Later in 2009, Pop-pop had assigned to me the task of cleaning out the eave closets of things he doesn’t want and will never use—a task I’ve yet to complete. Well, wouldn’t you know it, among all of those other boxes of photos was one I hadn’t seen before, and in it were all the pictures of Mom-mom’s family that she never told me about, and that I had never seen. Pop-pop was able to identify many of the people in the photos, like friends and neighbors. Others, like the gentleman above, will have to go without identification. I showed the photo to my Mom-mom’s brother, but he was unable to identify the man, as were my Mom-mom’s cousins, Doris and Bill.

It bothers me a little bit that during all of 2008, while we were all doting over the scans I was making of Pop-pop’s family, Mom-mom never said anything like, “Hey, I have a box of pictures up there, too! See if you can find that next time you go up!” She never let on. Maybe if I showed her the printout of my family tree program earlier, she would have been inspired to identify some of these pictures. Some times I imagine having shown Mom-mom this p picture, the way I showed her the picture of David Kline. In my imagination, she looks down at this picture for about ten second before summoning the energy to explain. “This is my ________.” At that it. That’s where the fantasy ends.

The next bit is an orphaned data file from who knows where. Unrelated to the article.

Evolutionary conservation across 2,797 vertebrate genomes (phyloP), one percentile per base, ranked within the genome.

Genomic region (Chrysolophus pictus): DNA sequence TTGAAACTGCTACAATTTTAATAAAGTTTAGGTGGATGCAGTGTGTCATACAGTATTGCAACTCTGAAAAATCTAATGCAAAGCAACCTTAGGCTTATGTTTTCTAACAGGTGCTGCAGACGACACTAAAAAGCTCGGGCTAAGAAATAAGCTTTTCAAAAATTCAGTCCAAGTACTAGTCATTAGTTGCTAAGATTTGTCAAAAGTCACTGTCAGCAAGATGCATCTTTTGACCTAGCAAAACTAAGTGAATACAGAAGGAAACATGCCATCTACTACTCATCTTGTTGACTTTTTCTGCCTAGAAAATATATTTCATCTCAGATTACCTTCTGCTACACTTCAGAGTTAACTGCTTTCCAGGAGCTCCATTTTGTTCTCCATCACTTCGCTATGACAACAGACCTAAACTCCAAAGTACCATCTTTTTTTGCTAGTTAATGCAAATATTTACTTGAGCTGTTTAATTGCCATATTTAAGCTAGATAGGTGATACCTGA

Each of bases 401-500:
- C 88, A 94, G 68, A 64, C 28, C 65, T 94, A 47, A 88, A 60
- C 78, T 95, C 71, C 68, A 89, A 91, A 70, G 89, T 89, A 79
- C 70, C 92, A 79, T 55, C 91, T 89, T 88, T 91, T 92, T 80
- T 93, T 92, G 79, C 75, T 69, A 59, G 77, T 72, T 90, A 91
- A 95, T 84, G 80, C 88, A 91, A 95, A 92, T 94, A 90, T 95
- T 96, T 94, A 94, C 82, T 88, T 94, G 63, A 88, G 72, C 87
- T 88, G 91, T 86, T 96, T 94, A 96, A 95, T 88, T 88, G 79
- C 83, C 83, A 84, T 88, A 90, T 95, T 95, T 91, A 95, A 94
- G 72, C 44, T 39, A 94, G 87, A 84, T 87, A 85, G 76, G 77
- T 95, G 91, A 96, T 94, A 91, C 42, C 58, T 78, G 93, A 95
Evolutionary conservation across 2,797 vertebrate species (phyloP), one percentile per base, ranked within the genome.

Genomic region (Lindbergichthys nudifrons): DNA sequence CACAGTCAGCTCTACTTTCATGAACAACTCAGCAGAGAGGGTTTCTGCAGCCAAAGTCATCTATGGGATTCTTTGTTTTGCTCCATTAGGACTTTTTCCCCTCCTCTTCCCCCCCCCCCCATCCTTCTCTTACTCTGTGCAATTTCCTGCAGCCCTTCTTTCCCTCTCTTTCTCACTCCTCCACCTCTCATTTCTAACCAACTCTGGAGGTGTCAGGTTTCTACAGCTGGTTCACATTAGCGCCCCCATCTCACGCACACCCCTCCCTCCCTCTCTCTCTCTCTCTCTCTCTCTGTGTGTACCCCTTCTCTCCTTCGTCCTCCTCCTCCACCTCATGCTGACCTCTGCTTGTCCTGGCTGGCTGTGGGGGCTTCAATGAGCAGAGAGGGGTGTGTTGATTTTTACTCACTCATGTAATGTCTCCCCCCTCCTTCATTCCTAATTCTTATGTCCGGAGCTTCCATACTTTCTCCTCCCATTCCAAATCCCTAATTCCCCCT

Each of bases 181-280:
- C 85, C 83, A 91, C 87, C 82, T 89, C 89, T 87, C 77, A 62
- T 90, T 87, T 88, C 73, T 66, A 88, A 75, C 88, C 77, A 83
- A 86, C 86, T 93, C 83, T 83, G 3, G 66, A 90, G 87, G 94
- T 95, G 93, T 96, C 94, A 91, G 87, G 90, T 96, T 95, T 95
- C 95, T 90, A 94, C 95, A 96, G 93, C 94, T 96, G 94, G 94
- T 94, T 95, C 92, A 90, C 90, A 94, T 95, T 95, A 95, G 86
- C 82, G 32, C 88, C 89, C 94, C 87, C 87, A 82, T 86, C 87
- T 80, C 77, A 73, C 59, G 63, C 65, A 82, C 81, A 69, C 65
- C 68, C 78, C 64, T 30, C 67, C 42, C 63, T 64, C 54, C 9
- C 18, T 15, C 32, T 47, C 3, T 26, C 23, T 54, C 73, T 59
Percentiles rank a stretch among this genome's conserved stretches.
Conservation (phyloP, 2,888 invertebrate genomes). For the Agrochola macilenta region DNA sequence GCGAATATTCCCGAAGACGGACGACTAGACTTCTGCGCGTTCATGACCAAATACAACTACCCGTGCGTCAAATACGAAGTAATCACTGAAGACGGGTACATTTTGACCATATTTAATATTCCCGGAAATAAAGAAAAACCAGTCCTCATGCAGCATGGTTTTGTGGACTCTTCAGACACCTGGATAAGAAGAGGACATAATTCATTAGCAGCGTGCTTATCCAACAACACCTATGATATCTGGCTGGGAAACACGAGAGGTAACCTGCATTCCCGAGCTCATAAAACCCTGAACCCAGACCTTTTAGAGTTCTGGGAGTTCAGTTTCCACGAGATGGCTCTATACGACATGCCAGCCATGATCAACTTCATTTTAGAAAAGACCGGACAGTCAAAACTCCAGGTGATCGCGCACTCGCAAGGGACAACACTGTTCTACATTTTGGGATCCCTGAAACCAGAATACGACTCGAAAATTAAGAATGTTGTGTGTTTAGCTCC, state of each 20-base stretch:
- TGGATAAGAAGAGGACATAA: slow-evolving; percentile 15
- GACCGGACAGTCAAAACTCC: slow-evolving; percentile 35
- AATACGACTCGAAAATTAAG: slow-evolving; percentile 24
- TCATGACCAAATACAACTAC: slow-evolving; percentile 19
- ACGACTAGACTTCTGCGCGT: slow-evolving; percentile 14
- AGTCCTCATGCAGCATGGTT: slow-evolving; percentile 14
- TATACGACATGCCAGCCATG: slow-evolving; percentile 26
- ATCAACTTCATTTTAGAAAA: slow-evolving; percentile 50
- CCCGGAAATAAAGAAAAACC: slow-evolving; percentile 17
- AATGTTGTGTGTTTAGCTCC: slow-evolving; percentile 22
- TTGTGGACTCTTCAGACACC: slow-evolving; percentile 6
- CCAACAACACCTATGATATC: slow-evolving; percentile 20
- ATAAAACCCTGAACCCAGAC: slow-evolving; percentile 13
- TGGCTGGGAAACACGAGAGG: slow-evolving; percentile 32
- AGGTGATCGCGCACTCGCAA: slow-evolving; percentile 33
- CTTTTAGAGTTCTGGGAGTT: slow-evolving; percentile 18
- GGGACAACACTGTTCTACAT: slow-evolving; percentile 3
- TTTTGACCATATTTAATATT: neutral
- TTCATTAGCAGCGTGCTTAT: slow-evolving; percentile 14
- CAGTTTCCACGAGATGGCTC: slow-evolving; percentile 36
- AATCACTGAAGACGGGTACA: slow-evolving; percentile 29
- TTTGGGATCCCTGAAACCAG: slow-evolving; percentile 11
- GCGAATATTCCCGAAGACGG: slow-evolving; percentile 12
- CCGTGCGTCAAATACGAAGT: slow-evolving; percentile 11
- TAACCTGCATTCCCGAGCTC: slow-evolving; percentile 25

Sometimes I’m tempted to fill in the blank myself. I want to just dub him “William Smith, maternal grandfather of Joan (Harrison) Graham,” and be done with it. Who will that hurt? It might annoy some future genealogist, if ever one should find a picture of the real William Smith, but so what? —Neeeh. I’m too honest. The reality is that I don’t know who this gentleman is, so for now he must continue without a name.

Many thanks to Cousin Doris, for sending that pictured photocopy to my grandmother all those years ago. Many thanks also to Pop-pop, Great-uncle Bill, and cousins Doris and William for having a crack at identifying the man.  No thanks to Mom-mom— ha ha ha! Just kidding! Many thanks to Mom-mom for leaving behind so many identifiable photos, and for being such a great Mom-mom for all those years of my youth. Nothing will ever take those memories away!